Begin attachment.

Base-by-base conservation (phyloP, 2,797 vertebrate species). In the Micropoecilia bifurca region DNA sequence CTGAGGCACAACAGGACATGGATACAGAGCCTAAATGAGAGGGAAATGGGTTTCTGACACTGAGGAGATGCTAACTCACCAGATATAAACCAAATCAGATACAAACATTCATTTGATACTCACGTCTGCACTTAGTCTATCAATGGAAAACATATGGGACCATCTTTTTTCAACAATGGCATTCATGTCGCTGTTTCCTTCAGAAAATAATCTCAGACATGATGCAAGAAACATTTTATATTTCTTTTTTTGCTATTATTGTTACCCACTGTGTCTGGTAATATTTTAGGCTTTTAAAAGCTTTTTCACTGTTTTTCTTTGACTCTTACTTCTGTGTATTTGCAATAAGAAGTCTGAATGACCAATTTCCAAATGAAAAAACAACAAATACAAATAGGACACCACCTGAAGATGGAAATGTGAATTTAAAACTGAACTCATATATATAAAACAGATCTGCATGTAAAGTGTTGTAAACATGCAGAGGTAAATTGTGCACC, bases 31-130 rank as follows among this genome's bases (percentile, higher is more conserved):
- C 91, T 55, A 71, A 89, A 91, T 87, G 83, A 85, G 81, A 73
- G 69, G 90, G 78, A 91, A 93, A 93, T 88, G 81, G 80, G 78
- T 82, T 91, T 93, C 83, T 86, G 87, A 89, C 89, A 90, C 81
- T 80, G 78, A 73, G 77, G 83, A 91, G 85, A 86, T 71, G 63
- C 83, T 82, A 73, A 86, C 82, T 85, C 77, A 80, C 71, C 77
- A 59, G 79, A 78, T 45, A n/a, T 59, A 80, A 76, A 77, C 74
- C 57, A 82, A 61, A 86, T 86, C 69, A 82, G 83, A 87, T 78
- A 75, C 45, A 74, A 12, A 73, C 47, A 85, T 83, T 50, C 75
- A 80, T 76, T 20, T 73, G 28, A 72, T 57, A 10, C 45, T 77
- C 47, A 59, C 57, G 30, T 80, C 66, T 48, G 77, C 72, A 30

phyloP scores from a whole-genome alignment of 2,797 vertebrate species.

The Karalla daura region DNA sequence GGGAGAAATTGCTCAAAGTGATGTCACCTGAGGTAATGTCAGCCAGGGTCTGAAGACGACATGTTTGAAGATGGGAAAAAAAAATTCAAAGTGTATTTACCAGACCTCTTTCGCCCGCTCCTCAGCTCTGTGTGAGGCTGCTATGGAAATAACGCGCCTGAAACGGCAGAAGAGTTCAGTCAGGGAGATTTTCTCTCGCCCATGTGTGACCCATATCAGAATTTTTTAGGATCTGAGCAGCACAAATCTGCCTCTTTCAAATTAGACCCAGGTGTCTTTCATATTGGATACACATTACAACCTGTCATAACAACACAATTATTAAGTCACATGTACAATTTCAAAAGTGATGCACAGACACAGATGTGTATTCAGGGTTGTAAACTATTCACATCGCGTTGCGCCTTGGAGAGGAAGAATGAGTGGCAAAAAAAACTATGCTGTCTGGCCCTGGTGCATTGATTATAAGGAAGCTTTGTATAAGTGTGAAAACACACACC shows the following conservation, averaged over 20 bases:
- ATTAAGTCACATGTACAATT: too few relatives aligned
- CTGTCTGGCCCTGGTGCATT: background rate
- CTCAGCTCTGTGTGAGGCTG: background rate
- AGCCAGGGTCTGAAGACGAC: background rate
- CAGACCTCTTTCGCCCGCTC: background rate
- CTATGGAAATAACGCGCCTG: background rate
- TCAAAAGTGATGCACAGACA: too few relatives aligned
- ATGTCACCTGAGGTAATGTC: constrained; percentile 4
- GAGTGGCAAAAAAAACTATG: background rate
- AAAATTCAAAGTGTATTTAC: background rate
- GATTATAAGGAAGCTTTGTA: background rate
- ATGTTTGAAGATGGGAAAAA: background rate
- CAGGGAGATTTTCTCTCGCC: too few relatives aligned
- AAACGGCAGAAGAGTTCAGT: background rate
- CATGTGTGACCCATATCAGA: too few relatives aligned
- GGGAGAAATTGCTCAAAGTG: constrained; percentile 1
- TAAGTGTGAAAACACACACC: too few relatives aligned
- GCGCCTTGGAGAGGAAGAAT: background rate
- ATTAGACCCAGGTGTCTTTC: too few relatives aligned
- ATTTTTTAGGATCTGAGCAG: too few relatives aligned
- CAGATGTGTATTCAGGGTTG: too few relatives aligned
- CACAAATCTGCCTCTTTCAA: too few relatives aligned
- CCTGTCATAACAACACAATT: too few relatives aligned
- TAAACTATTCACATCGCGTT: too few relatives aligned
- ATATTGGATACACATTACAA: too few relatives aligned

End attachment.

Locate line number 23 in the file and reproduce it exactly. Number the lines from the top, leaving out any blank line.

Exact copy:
- AAAATTCAAAGTGTATTTAC: background rate